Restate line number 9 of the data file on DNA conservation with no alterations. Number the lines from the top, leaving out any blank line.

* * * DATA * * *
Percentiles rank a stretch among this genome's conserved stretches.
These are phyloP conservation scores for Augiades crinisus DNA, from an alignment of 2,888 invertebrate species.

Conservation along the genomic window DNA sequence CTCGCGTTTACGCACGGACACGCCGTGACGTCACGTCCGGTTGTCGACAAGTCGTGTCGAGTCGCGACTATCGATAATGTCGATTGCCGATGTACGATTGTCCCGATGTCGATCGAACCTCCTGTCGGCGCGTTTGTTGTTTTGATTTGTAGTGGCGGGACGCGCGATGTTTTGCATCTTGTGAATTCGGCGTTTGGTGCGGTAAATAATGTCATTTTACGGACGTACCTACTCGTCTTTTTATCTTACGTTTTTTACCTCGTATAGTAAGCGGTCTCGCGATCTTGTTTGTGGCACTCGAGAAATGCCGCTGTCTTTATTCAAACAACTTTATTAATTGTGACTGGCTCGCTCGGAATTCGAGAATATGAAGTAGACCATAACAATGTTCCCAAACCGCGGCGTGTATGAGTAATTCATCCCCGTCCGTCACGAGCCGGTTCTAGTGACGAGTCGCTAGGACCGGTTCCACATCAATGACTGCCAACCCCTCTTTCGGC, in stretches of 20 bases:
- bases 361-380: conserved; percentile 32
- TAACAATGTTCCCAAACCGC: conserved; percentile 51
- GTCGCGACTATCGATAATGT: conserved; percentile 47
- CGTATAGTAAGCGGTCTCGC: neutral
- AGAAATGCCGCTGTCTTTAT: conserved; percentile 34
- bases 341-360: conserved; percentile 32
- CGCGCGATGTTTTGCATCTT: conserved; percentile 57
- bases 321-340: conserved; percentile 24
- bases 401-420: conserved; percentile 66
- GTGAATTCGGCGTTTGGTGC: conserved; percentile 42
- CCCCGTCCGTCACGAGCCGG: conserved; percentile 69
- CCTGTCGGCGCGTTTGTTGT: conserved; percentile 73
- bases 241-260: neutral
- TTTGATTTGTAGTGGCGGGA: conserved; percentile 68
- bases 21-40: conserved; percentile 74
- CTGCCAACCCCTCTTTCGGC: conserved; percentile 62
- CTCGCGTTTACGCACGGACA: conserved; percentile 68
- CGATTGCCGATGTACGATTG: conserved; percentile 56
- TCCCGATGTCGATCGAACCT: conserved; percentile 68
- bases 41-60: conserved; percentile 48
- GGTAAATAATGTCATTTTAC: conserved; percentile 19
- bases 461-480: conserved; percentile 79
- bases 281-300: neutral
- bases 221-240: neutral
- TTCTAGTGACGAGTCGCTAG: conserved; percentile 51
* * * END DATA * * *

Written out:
- bases 341-360: conserved; percentile 32